Siobhan McKenna talks about Coping with Change
Coping with Change
A…B…C… A Five Minute Read
Siobhán is highly-trained and experienced in Meditation, Mindfulness-Based Life Skills, and Ayurveda for Wellbeing Practitioner. She is certified by a renowned doctor, Deepak Chopra, in his signature programmes, Primordial Sound Meditation and Perfect Health – An Ayurvedic approach to total well-being. She has continued her training under David Ji, a globally recognized meditation, and stress management expert, whose retreats she also hosts in Ireland.
We’ve all been through a sudden and abrupt change. Now, as we look towards life after lockdown, there can be feelings of trepidation and fear about what life will be like. We know it won’t be the same, social distancing is here for the foreseeable future and it is normal to feel a sense of loss and insecurity about what we once took for granted, the norm. While our current times maybe unprecedented and on a massive scale, the fact is life is consistently about change.
It is human nature to resist what takes us out of our comfort zone but the better we get at accepting and navigating changes, from the little things to the big, the better we get at developing the necessary coping skills. Change brings us the opportunity for expansion and personal growth.
You may have heard the now commonly quoted analogy of ‘we are in the same storm but we are in different boats’. Young and old, across socioeconomic divides, we are all coping with the sudden change that Covid-19 brought. If you’ve been the caretaker in your family, be it the big brother, the mother, the reliable friend you may be struggling to deal with your own emotional rollercoaster, while trying to still be there to support others.
We know children are hugely impacted and now that they are not returning to school until September, there’s an added concern about the anxiety they feel being separated from their friends, or even not being able to pop into a shop taking their time to browse the freezer wondering which ice-cream they’d like to pick.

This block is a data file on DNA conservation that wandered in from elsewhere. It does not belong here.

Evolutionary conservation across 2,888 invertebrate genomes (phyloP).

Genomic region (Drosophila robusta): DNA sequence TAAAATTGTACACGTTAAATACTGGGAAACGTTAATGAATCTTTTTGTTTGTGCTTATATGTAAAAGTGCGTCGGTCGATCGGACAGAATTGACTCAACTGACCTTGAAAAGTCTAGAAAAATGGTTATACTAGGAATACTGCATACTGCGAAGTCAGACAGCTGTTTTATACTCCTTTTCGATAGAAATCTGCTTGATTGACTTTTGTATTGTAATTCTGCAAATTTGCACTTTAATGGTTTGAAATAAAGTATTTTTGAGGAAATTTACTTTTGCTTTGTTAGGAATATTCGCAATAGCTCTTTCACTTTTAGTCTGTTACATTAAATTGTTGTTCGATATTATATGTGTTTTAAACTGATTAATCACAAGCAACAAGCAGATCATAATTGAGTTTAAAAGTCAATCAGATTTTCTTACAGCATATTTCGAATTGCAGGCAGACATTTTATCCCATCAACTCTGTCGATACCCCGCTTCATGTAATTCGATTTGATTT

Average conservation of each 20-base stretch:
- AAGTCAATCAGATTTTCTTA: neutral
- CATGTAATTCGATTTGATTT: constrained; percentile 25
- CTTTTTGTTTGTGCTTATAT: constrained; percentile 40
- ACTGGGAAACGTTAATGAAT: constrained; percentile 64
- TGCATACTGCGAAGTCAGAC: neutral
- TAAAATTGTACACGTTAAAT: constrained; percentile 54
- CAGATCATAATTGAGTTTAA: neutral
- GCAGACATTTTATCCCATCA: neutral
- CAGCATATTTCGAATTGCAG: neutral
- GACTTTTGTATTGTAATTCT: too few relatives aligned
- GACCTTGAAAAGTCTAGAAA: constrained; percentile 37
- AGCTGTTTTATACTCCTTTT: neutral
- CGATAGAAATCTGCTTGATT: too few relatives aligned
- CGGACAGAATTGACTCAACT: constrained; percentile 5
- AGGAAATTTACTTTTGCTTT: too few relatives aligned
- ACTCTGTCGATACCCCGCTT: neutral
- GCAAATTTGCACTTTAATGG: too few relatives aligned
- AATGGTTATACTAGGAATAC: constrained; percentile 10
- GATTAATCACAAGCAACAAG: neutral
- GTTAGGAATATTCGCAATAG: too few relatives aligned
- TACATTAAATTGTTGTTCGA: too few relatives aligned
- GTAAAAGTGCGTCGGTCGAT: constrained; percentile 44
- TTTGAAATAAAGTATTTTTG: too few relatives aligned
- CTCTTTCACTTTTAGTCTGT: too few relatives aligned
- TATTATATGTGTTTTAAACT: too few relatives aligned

The following tips for coping with change are suitable for adults and children alike.
Learning the skill of coping with change from a young age will stand to a person for a lifetime. Depending on the age of the child, you may want to use examples such as a rainbow, a rainbow appears after a sudden sun shower, bringing it’s a beautiful prism of color and then quickly fades – it comes, it goes.
Thinking of our Fight/Flight or stress response as a loyal guard dog that’s there to protect us from danger and our relaxed response as the wise old owl that helps us calm the guard dog down when we are not in physical danger is a simple universal way of explaining and thinking about our brain’s response to stress and how we can activate our breath to induce calm.
We are all in this together, and practicing these simple tools is effective for people of all ages.
I’ve broken it down to A – B – C to make it easy to remember.
Acknowledge what you are feeling. Let children voice their fears and listen. You may want to admit that adults too find change scary. Talking things through helps dissipate the pent up energy of fear. Fear can be looked on as False Expectations Appearing Real.